Before you settle in to read this post, hit play on this track called The Hidden Door by Belbury Poly, otherwise known as Eric Zann, otherwise known as Jim Jupp. It won’t surprise you that Jupp’s alias Eric Zann is an homage to an HP Lovecraft and that Jupp’s various incarnations often reference “crows,church bells, magic spells and other horror signifiers” like old Hammer soundtracks and library music. This is what nostalgia sounds like today. For those of us born in later decades of the 20th century, fantasy, horror and sci-fi was king. The synthy, lo-fi sound of 80s pop culture warms the cockles in a time where it feels as if we’ve unearthed all the truths and discovered all the mysteries of the universe, and it’s nice to think about magic and ghosts, glorified yesterdays and imagined tomorrows.
Belbury Poly is one of a group of musicians and labels that are releasing music known as hauntology. A concept seeded by Karl Marx and developed by postmodern critical theorist Jacques Derrida, hauntology also describes a micro-genre of the British music scene, as Mark Pilkington explains in his article ‘Hauntologists mine the past for music’s future’ on Boing Boing. This genre is intensifying and filtering out into ever-wider circles of influence in the British music scene, using sonic fragments, tropes and filters to show how our past continues to haunt our present and our futures. But this is not something new for the British people. In Victorian England, science and technology were making frightening strides and culturally, people were becoming more and more enchanted with the mysteries of life as opposed to the certainties, the melancholy of the gothic instead of jubilant anticipation of better days. While they might have been looking forward, they were doing so with trepidation, with the comforting buttress of the past, dreaming of romance, magic and horror.
I’ve been wanting to write about John Hanson’s work for some time now, and I will dedicate a review to the Low Fantasy EP, but for this post, his work as The Resource Centre is part of a bigger story. There’s a tale of mystery and enchantment being told by a small group of labels that have sprung up in recent years that champion a uniquely British species of hauntology which is bound with spatial experience. It’s inextricably linked to landscapes both urban and rural. Julian House and Jim Jupp’s Ghost Box Music explores “the musical history of a parallel world“. The two school friends began their enterprise with a manifesto of influences including “music for schools, cosmic horror stories, library music, English surrealism, and the dark side of psychedelia”. The Geography Trip , the label who released The Resource Centre’s Low Fantasy EP, is “dedicated to the weird vortices of the British countryside and beyond“. And more recently, illustrator Francis Castle has created Claypipe Music which “specialises in releasing atmospheric music, with a strong theme or sense of place”; her most recent release of Jon Brooks’ (aka Cafe Kaput) album 52, while a shining example of the genre, remains authentic and idiosyncratic. Not coincidentally, these three labels share a passion for that special bond between mind and place known as psychogeography. The connection between the landscape and the psyche was not exclusive to the flâneurs of the Situationist movement, but rather a construct pioneered by gothic hero Arthur Machen, agreed by many as the godfather of horror and a connective chapter in the story of spirited Britain. These three labels are releasing fine examples of a genre of instrumental music that has been weaving it’s way into the mainstream.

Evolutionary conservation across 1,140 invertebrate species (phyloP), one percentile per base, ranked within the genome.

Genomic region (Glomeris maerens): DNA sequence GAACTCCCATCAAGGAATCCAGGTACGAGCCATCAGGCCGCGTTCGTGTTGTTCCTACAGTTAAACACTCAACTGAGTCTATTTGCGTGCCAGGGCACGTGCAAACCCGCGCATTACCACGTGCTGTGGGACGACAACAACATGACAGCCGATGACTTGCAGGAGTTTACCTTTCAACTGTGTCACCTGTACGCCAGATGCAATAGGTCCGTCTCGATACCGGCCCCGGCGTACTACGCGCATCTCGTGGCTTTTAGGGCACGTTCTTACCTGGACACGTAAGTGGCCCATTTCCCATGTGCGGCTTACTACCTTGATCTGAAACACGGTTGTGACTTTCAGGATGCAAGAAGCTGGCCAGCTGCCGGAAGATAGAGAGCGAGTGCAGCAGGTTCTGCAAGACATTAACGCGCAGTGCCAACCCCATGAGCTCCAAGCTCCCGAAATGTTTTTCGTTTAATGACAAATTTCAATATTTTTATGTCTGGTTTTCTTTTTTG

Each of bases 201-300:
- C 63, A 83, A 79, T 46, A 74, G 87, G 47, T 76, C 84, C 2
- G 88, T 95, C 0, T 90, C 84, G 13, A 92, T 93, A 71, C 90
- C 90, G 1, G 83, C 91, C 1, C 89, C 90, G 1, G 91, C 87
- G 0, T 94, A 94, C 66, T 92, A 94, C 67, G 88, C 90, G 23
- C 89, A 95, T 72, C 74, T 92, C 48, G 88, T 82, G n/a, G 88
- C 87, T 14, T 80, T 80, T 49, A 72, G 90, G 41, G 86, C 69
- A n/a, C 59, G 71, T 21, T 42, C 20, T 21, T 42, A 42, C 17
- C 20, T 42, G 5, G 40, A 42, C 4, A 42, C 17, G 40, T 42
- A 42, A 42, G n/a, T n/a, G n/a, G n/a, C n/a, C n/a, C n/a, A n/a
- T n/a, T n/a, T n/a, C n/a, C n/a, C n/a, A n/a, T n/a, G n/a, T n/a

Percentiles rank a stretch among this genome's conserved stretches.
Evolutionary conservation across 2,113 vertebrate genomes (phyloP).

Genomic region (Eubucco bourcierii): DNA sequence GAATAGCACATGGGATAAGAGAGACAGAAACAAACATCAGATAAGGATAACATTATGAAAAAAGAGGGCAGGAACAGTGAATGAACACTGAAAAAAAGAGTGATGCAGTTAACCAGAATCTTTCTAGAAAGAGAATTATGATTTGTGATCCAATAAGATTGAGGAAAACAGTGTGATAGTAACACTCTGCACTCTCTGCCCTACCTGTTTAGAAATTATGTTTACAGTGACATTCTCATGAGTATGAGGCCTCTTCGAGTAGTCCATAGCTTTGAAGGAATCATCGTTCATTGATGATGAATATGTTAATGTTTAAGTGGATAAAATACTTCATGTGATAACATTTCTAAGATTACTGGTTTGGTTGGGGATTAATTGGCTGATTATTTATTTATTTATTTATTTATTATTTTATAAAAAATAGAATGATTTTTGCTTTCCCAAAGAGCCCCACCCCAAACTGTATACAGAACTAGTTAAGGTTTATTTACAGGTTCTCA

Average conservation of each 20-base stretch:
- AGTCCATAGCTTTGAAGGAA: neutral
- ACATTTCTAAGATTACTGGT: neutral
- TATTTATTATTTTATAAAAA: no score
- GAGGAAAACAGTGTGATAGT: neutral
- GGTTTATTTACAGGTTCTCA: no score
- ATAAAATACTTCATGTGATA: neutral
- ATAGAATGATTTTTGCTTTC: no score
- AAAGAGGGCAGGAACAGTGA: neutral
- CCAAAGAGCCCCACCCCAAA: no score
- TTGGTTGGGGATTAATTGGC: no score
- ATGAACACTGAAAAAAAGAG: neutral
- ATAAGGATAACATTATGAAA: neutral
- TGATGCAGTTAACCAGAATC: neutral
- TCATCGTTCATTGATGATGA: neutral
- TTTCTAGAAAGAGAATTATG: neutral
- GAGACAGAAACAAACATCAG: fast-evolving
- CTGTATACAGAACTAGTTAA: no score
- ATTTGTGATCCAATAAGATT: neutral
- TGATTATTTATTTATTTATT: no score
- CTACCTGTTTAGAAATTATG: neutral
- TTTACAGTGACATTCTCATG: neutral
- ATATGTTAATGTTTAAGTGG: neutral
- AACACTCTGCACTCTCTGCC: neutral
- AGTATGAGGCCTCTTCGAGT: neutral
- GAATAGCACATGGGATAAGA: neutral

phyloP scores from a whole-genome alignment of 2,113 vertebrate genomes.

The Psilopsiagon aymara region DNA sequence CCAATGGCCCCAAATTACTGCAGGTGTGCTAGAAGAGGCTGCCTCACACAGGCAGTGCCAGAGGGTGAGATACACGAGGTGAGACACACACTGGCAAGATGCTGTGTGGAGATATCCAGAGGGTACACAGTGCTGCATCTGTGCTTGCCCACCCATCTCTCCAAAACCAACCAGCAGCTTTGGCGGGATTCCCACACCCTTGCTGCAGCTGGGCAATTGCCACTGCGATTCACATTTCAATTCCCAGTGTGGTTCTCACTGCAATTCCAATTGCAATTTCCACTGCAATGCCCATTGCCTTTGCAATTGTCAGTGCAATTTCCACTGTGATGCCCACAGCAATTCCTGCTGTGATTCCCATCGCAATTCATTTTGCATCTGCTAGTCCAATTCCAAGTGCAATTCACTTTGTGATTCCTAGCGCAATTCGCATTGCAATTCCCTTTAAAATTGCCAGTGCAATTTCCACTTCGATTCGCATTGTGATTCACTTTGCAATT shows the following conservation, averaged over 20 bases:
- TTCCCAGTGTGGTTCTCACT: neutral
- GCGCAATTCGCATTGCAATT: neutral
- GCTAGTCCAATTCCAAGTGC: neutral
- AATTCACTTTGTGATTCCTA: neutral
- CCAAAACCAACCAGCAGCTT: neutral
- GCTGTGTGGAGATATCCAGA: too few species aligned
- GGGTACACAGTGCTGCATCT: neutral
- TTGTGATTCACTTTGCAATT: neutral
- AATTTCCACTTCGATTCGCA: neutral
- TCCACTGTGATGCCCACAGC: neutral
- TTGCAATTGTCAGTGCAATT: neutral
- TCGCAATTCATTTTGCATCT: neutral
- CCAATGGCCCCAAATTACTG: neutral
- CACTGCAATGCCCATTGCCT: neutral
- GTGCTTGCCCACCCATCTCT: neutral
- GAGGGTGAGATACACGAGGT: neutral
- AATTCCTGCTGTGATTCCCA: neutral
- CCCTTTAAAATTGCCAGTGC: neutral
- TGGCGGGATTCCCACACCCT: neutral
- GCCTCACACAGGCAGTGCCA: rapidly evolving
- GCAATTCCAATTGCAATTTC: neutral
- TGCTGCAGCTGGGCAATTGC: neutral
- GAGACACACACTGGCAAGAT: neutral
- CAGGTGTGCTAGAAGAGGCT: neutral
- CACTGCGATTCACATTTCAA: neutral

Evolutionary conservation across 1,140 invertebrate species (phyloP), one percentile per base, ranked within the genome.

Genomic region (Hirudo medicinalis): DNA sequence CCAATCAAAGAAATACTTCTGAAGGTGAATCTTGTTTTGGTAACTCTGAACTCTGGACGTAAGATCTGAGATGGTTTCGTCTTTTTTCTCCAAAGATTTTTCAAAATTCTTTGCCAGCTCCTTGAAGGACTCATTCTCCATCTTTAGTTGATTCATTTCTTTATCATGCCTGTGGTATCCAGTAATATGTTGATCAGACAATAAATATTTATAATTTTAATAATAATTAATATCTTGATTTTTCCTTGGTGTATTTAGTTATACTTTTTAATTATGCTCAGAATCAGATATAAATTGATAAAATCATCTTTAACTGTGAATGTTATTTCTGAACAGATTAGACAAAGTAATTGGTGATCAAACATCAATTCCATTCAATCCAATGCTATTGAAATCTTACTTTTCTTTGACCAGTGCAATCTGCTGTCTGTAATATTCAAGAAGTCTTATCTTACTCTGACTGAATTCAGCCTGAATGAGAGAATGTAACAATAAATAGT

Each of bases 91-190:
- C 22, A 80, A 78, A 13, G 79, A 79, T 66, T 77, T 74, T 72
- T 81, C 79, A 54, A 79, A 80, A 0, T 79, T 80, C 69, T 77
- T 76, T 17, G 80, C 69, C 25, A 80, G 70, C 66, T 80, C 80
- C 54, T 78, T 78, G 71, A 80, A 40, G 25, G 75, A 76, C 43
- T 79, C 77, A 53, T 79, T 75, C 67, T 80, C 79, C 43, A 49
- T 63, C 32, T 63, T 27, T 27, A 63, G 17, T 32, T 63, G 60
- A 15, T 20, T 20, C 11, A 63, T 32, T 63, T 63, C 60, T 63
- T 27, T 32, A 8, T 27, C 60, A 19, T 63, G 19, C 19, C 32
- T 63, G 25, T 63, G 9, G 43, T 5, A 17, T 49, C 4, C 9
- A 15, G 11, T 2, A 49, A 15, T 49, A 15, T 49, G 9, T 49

Don’t be fooled though, into thinking that the music of these modern spiritualists is merely nostalgic sentiment or just more postmodern mash-ups. There’s something deeper that musical mystics like Jim Jupp and John Hanson are tapping into, a spiritual vein that runs long and deep and belongs firmly in this place. It lives under the bridges of secret streams, presides over majestic fields, sticks to the soles of urban ramblers and inhabits every body that has ever lived on this peculiar island of ravaged shorelines, valleys enshrined in fog and crumbling cities. By its very nature, this spirit is tied to the landscape, organic and material, and because of this, it has been woven into the lives of the British for centuries, surviving religious institutions and political shifts. The ancient spirituality of Britain was and still is informed of multitudes anchored not in time, but in place. As an outsider I could feel the ghosts of Britain as soon as I arrived. It’s not something I can explain or understand, but I can feel the past here like a warm and heavy blanket and it’s why this genre of music resonates with me so strongly.
Follow the digital paths and you’ll unearth a growing network of artists, creators, writers and dreamers who are digging the earth for clues and climbing the trees for clearer vision. Some good places to start are; www.unofficialbritain.co.uk, www.caughtbytheriver.net, Strange Attractor Press, ancienttofuture.com, The Hauntological Society, Berberian Sound Studio